This Saturday night, Wembley Stadium in London, England will host one of the biggest heavyweight showdowns in years when rising superstar Anthony Joshua takes on former heavyweight ruler Wladimir Klitschko for Joshua’s IBF world championship. With a 13 year age gap along with Joshua being a former sparring partner for Klitschko, this is a classic master vs. student matchup and will likely decide the future of the heavyweight division for the foreseeable future.
Joshua comes into the bout as the clear favorite at -250 while Klitschko can be found at +230.
There’s no doubt that Anthony Joshua is the new poster boy for the heavyweight division and one of the most bankable stars in world sports. A well-spoken Londoner with an affable personality, Joshua is a marketer’s dream and his performances in the ring make him all the more sought after. With 18 knockouts in 18 fights Joshua looks like the next unified heavyweight champion elect and should he be victorious on Saturday night his reign as heavyweight number one will begin in dominating fashion.
However, the task standing in Joshua’s way is no trivial one. Wladimir Klitschko is one of the most successful heavyweight champions of all time, reigning for well over a decade and notching up an impressive 23 title defences along the way, second only to the great Joe Louis in all-time rankings.
The question on Saturday night however will be, is Klitschko still “Klitschko”?
Going by what we have seen in his most recent outings, the answer is probably a tentative “no”.
A lackluster effort against Bryant Jennings in New York two years ago showed Klitschko’s reflexes had slowed considerably as he was continually getting tagged by the much smaller American, and his following fight against Tyson Fury all but confirmed these suspicions. With Fury using feints and movement to outmaneuver the aging Klitschko, the Ukrainian champion looked befuddled as Fury went on to secure a wide points victory.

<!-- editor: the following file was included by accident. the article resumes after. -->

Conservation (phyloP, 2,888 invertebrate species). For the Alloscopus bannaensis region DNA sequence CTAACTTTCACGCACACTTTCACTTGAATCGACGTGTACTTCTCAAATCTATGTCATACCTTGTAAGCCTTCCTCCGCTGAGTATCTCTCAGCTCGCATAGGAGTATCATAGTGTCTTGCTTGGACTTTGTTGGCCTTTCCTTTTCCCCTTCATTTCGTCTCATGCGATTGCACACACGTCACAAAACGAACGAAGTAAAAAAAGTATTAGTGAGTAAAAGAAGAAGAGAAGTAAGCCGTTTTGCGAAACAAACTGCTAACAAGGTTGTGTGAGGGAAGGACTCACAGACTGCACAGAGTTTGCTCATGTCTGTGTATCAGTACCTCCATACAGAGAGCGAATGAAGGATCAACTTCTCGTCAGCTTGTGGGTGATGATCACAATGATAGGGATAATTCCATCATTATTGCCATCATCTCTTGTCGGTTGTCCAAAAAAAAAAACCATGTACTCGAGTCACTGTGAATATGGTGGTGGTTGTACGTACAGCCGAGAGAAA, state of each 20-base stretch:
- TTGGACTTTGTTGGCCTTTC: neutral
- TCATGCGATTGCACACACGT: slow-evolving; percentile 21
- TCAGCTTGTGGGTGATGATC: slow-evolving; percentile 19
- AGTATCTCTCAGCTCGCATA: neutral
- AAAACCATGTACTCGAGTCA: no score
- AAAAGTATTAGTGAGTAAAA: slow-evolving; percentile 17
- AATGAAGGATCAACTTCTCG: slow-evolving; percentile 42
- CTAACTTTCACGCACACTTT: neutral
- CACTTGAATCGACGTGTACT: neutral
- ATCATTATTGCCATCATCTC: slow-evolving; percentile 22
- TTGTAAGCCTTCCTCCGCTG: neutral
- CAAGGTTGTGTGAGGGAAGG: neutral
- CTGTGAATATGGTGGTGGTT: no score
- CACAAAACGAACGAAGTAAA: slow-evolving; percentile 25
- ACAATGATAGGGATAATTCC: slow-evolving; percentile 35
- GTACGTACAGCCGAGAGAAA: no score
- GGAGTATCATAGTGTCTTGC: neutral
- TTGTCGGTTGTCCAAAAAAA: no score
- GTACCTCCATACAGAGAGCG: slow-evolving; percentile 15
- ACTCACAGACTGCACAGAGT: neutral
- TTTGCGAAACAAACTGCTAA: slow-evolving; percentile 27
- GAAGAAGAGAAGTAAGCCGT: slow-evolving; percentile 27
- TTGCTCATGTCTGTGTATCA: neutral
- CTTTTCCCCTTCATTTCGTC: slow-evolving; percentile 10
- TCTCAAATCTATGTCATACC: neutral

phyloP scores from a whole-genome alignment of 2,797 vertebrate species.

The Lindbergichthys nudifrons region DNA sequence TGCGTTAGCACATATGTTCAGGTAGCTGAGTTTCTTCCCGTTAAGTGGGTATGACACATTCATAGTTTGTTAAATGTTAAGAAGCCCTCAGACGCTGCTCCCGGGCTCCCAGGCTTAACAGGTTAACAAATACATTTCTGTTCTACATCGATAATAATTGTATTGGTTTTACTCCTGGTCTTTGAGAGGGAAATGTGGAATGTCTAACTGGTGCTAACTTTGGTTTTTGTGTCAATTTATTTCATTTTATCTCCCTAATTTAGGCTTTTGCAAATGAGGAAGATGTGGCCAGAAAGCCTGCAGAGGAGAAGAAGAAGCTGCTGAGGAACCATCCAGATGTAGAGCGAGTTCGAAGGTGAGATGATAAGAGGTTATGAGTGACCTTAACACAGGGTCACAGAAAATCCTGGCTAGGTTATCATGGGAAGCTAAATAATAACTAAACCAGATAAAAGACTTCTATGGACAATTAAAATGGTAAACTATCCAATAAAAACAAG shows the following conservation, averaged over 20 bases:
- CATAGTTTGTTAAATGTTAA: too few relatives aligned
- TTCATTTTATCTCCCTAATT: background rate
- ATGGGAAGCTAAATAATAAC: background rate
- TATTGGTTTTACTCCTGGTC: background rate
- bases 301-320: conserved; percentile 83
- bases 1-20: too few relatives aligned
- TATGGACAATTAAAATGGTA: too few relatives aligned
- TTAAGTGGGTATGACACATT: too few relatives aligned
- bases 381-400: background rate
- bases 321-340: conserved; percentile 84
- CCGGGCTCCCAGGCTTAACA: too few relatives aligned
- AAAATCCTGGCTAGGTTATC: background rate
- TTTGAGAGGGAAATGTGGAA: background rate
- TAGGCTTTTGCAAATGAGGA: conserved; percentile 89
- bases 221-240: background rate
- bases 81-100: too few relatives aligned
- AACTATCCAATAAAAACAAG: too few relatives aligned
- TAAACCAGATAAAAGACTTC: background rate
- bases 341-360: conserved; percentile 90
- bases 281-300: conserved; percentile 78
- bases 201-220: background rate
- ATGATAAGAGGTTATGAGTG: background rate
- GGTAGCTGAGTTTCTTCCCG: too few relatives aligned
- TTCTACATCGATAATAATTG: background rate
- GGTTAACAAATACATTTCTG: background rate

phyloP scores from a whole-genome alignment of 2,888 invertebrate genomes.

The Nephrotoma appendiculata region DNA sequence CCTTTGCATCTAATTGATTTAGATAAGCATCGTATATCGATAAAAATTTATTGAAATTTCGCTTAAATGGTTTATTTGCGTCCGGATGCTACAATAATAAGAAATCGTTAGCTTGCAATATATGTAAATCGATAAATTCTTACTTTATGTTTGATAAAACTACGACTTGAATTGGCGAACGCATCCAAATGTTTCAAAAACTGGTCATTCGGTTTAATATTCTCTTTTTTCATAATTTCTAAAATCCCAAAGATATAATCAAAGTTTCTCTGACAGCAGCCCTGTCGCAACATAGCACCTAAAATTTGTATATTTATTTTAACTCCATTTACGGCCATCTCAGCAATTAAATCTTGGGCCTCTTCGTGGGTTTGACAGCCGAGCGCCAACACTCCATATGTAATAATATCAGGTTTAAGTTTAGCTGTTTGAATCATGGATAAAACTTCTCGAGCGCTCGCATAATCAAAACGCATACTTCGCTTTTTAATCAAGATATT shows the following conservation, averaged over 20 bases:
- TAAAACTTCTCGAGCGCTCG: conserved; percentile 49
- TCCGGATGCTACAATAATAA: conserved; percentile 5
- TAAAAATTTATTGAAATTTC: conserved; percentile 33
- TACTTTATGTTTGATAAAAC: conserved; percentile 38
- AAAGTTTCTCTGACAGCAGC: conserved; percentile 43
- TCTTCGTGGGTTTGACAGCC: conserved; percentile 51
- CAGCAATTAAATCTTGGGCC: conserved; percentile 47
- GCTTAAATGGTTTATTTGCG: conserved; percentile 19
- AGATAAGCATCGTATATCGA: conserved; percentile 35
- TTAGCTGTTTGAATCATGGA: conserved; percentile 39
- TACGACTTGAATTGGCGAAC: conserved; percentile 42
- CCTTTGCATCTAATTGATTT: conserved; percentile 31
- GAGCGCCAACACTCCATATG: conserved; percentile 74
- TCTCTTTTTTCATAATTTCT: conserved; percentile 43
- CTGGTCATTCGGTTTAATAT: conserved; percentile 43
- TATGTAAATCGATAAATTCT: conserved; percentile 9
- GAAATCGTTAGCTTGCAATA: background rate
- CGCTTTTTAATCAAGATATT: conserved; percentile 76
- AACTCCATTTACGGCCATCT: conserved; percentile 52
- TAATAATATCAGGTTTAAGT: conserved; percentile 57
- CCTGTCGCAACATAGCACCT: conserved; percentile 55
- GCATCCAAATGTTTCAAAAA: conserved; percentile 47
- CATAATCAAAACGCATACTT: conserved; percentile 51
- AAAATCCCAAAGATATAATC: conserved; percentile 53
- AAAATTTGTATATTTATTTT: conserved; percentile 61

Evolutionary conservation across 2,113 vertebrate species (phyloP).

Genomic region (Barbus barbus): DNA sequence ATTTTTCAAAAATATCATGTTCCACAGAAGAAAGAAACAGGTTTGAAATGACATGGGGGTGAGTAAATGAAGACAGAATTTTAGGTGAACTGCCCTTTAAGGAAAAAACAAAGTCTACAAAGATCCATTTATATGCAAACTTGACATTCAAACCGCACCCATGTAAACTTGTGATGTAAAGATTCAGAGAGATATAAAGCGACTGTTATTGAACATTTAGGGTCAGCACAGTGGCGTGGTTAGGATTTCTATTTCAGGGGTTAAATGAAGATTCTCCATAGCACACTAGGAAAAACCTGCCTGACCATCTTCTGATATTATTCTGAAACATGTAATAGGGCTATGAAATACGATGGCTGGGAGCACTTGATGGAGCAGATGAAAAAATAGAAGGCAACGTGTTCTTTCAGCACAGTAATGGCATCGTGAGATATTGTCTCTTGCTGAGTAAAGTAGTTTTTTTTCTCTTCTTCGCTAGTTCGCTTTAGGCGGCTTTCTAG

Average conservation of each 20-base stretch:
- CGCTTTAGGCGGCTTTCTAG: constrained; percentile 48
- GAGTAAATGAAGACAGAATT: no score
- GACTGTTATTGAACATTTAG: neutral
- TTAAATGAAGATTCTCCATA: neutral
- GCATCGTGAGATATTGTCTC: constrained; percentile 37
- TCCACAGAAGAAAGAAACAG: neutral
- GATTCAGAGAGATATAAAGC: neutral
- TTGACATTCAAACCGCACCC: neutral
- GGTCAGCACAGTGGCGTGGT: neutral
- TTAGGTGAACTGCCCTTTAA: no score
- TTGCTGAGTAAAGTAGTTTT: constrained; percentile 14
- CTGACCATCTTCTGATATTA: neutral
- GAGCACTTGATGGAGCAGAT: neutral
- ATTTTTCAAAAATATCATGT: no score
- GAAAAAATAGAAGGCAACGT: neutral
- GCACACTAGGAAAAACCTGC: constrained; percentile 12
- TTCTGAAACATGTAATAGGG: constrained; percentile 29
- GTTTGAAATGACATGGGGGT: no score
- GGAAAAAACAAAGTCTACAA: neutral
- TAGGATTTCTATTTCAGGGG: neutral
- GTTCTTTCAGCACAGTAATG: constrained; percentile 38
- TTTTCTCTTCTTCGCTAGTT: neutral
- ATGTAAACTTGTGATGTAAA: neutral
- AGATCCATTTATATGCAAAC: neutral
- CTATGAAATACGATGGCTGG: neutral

Joshua meanwhile has continued to improve under top British trainer Rob McCracken. From an initially gawkish display against Dillian Whyte a year ago, in which the Watford man was rocked hard in the 2nd round, the inexperienced Joshua has improved noticeably under his new trainer and he has looked cool and composed in his last three outings against Martin, Breazale and Molina respectively. Whether or not he can do that against a far more experienced veteran like Klitschko however remains to be seen.
As the old adage goes, this fight can go either one of two ways;
1. Joshua’s improvements as a fighter have coincided with Klitschko suddenly finding himself in the twilight of his career and a new era will dawn in the heavyweight division.
2. Anthony Joshua is about to step in against a contender he is ill-prepared to face and his vast inexperience will be the telling factor in a fight he could get badly exposed in.
As is always the case in these scenarios the truth likely lies somewhere in the middle. Yes, Klitschko looked terrible against Tyson Fury in his last outing but that’s more of a testament to Tyson Fury’s skills as a boxer rather than Wlad simply failing to show up. The bigger man moved effortlessly around the stoic Klitschko and made the Ukrainian continually reset himself leading to an almost complete shutout on the cards.
But is Joshua as fluid? Is his footwork and ability to effortlessly switch between both southpaw and orthodox stance on a level like Tyson Fury’s? The answer is no, so the fight is unlikely to present the same stylistical problems to Wlad as Tyson Fury did. In fact Joshua fights a very similar style to Klitschko, jabbing his way in and unloading heavy straight rights and left hooks when he senses an opponent weakening. Joshua also fights out of a structered design, something which him and trainer McCracken have been honing over the past few months. This style will be much easier to prepare for than the unorthodox and unpredictable Fury.
This is a close fight and surmising the likely outcome is further hampered by all of the unknown factors heading into it. We don’t know for sure how much stamina problems Joshua may have or how good his chin is as he has simply never been tested before to any great degree. We don’t know how much Klitschko’s inactivity may have cost him at the athletically advanced age of 41 and what he has left in the tank, if anything at all.
Overall however, while the popular young Joshua may indeed have the goods to get this done in front of 90,000 screaming home fans in Wembley Arena, the proven Klitschko at +230 presents far greater value.
While I lean tentatively to Klitschko in terms of an overall straight pick on this fight, the additional huge odds being offered up on top of this is the real icing on the cake.
Take Wladimir Klitschko to get his title back in a late stoppage on Saturday night.
Pick: Wladimir Klitschko by late KO/TKO
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